Monday, February 27, 2012

The Business of Art: Are you a risk taker?

An entrepreneur is one who is willing to take risks in order to make a profit. It is also one who is enterprising, ie. marked by imagination, initiative, and a readiness to undertake new projects. (source: The Free Dictionary by Farlex)

Are we risk takers with our creativity? Do we risk a bold stroke and miles of canvass, or do we tinker with a timid line and remain stingy with one piece of paper at a time? This could be a clue to how we are in the business of our art as well.

Jim Hart has an interesting article, What If...Artists Were Trained as Entrepreneurs?, posted on The gist of his essay is that higher education doesn't prepare artists to make a living and that they should introduce more business courses in school. This isn't big news for most of us, nor does it help the majority of us already employed as artists. He also does not address the historically proven approach of learning under a mentor or in an atelier, which are all but extinct in this country. But whether or not you agree with the educational part, Hart does make some interesting points about artists taking an entrepreneurial approach to their careers:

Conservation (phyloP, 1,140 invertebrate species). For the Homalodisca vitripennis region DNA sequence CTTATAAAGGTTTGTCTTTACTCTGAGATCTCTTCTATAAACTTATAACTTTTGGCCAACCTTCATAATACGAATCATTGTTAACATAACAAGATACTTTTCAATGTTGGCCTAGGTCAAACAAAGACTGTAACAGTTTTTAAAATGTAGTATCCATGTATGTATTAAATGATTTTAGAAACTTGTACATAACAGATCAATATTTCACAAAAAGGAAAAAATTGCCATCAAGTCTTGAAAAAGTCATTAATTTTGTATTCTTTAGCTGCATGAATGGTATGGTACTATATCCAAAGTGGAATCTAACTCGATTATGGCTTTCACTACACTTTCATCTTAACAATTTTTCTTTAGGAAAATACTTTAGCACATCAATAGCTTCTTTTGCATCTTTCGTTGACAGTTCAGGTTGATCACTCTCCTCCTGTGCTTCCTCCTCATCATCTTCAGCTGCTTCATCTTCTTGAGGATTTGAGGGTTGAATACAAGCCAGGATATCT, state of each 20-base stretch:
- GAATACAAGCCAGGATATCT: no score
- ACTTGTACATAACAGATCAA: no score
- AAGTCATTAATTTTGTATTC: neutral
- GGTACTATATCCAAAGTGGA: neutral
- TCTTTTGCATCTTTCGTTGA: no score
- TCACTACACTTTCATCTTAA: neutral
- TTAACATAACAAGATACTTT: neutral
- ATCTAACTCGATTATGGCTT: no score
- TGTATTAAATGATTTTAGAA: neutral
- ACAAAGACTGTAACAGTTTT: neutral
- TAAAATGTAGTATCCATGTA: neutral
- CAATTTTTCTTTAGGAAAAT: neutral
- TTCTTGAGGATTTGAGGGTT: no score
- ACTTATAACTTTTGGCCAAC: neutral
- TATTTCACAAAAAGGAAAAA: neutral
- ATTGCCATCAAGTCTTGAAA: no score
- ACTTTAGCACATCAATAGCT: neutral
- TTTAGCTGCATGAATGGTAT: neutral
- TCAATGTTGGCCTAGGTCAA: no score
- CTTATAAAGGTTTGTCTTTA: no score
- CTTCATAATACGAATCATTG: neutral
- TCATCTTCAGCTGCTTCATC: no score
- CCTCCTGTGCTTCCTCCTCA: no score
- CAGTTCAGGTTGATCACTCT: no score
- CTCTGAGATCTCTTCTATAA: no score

Entrepreneurs look for potential gaps or opportunities within the market. If a market is over-saturated, it is probably not the best place to be to be setting up shop, as one will have to compete with sizable odds and obstacles. More competition, more risk and the less likelihood of success. However, if one chooses an alternate path to the typical (of New York and Los Angeles) and, instead, looks to markets where there are sizable cultural gaps or interests under represented (potential audience), artists have the opportunity to fill such a gap and create a niche, which can dramatically increase the artists’ chances of making a living.
What steps could you be taking --what risks could you assume-- to be more entrepreneurial in the marketing and business side of your art, as well as your creative processes? I'm not suggesting we "sell out" for a profit...but rather that we create a bold vision.

What opportunities might be found (or found missing) in your immediate communities or in neighboring cities, or even distant lands that may be a possible market for your work?

What moves might you have to take to be more entrepreneurial--a risk taker--in your business of art?

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